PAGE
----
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GCPrevious HitSeismicNext Hit-While-Drilling: Techniques using the Drill Bit as the Previous HitSeismicNext Hit Source*

 

Bob Hardage1

 
Search and Discovery Article #40411 (2009)
Posted May 6, 2009
 
*Adapted from the Geophysical Corner column, prepared by the author, in AAPG Explorer, March, 2009, Part 1 entitled “Drill-bit Previous HitSeismicNext Hit Still Has Teeth”, and April 2009, Part 2 entitled “Bit by Bit: A Good Previous HitSeismicNext Hit Strategy”. Editor of Geophysical Corner is Bob A. Hardage. Managing Editor of AAPG Explorer is Vern Stefanic; Larry Nation is Communications Director.
 
1Bureau of Economic Geology, The University of Texas at Austin ([email protected])
 

General Statement

 

In concept, any type of mechanical vibration that is introduced into the Earth can be used as a Previous HitseismicNext Hit wavefield to illuminate and image subsurface geology. Previous HitSeismicNext Hit imaging does not always have to be done with controlled, sophisticated sources such as air gun arrays, vibrators or shot hole explosives. One unique mechanical vibration that illustrates the principle of Previous HitseismicNext Hit imaging without the use of a conventional Previous HitseismicNext Hit source is the repetitive Earth impulses that are created by the teeth of a rotary-cone drill bit as a well is being drilled to reach a geologic target. Drill-bit Previous HitseismicNext Hit technology was a topic of rather intense research and development in the 1980s and 1990s, and the application should not be forgotten.

 

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uGeneral statement  

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uGeneral statement  

uFigures

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uGeneral statement  

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Figures

fig01

Figure 1. In drill-bit Previous HitseismicNext Hit technology, the mechanical energy produced by an active rotary-cone drill bit propagates up the drill string to a reference sensor positioned on the swivel and also radiates into the Earth as a Previous HitseismicNext Hit wavefield. Previous HitSeismicNext Hit events are created that travel direct and reflected raypaths from the drill bit to surface-positioned sensors. A conventional Previous HitseismicNext Hit trace is created by continuously correlating the response of the reference sensor at the top of the drill string with the responses of the surface sensors.

fig02

Figure 2. Comparison between an image made with wavefields produced by a rotary-cone drill bit (left) and an image made in the same well with conventional vertical Previous HitseismicNext Hit profiling data (right).

fig03

Figure 3. Comparison between images made with wavefields produced by an active rotary-cone drill bit and by a conventional vibrator that made a 2-D profile across the drilled well.

fig04

Figure 4. One drill-string Previous HitseismicNext Hit sensor package used to acquire Previous HitseismicNext Hit data while drilling. This module is positioned in the bottom-hole assembly near the drill bit.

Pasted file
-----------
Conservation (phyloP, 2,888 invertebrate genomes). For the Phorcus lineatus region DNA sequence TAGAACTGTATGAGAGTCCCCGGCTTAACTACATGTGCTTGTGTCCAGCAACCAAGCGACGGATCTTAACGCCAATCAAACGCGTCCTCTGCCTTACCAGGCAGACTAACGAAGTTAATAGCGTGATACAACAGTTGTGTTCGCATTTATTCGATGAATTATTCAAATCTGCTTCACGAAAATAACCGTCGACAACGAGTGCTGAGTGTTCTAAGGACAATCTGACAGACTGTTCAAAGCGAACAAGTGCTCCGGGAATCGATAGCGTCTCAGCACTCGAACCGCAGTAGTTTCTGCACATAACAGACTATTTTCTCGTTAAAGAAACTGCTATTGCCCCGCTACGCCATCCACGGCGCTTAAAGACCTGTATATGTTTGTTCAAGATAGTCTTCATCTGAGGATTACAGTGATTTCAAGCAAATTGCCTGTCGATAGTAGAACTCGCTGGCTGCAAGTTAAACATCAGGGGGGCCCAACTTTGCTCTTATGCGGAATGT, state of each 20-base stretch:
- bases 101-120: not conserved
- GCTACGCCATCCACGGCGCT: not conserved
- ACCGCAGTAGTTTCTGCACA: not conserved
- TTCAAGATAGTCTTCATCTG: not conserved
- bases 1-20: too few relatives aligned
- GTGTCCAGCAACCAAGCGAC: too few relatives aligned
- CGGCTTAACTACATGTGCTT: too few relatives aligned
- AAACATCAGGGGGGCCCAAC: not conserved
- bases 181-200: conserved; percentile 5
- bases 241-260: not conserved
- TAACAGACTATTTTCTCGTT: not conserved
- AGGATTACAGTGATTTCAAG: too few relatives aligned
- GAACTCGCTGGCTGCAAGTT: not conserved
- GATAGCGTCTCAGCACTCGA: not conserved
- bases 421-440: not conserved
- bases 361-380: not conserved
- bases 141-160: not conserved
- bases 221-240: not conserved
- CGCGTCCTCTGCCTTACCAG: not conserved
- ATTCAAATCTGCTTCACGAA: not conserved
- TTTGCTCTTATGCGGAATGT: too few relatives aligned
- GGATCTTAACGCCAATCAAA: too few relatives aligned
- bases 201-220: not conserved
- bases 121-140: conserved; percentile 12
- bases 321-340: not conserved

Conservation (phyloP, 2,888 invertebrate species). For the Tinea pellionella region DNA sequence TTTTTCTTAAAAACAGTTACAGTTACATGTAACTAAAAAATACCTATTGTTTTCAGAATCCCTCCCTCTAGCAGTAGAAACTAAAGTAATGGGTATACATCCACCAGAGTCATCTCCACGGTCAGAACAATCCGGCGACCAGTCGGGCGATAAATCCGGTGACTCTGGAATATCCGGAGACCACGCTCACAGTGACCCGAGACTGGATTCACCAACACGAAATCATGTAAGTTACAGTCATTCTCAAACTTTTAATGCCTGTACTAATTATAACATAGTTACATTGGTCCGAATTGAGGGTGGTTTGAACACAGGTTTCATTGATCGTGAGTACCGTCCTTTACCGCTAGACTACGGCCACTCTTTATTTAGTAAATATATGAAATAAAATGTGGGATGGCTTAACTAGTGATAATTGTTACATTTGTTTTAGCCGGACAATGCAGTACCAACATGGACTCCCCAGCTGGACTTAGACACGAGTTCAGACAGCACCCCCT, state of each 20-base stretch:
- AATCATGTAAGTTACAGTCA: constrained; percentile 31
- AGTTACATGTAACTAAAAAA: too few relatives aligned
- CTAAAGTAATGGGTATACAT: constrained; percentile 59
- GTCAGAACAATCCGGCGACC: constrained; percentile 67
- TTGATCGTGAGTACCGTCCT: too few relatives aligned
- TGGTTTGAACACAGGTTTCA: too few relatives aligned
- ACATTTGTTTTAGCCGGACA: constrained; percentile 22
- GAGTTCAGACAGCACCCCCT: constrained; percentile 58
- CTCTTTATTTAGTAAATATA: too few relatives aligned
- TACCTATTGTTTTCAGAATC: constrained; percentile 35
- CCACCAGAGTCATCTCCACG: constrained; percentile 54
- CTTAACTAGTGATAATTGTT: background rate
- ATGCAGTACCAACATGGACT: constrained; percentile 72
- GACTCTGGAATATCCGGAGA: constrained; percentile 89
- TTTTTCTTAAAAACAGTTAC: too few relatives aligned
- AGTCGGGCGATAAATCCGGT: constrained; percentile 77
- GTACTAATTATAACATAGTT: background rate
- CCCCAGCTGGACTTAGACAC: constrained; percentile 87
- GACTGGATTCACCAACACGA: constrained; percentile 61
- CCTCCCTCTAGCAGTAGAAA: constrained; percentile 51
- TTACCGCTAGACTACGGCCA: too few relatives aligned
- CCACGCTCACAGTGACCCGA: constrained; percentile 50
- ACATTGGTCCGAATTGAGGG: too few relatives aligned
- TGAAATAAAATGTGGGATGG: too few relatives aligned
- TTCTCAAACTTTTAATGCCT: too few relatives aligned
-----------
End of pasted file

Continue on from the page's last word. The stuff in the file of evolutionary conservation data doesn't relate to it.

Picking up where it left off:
fig05

Figure 5. Comparison between Previous HitseismicNext Hit data acquired with drill-string sensors (right) and with conventional wireline-deployed sensors in the same well (left).

fig06

Figure 6. Imaging with drill-string sensor data acquired in a deviated well. The image made with SWD data is spliced into a surface-based 3-D Previous HitseismicNext Hit image on the left. The surface-based image that has been replaced by the SWD data is shown on the right for comparison (Figures 4, 5 and 6 illustration and data courtesy of Schlumberger).

 
 

Principal of Drill-bit Previous HitSeismicNext Hit

 

The principle of geologic imaging with a rotary-cone drill bit is illustrated in Figure 1. The key to the imaging procedure is to position a reference sensor at the top of the drill string, near the swivel. This reference sensor records each impact of each tooth of a rotary-cone bit as rock strata are being drilled. As shown in Figure 1, the drill-tooth impulses propagate along direct paths to sensors deployed on the Earth surface (or on the seafloor if the well is offshore) at stations that allow specific target geology to be imaged. An imaging capability is created by the drill-bit wavefields that propagate downward and reflect upward from rock interfaces below the drill bit as depicted by the raypath diagram.

 

By continuously correlating the reference-sensor response with the responses of the surface sensors, a sequence of Previous HitseismicNext Hit traces can be created as the drill bit traverses equally spaced depth intervals during the drilling process. Usually this cross-correlation between reference sensor and far-field sensor responses is done continuously as the drill bit penetrates a depth interval equal to one joint of drill pipe (30 feet, or nine meters). Depending on rock type, bit quality and drilling parameters, the cross-correlation computation during the drilling of this 30-foot interval may span a time period of five minutes to one hour. The resulting output trace is equivalent to that generated by a Previous HitseismicNext Hit source having a vertical dimension of 30 feet and positioned across the 30-foot interval that was drilled. Under appropriate conditions, the image created from drill-bit wavefields can be quite good.

 

Examples

 

Figure 2 is an example comparing a drill-bit image created as a well was being drilled, and an image made from vertical Previous HitseismicNext Hit profile (VSP) data produced by a conventional Previous HitseismicNext Hit source after the well reached target depth. In this instance, the drill-bit image has a signal-to-noise character equivalent to that of the conventional VSP data.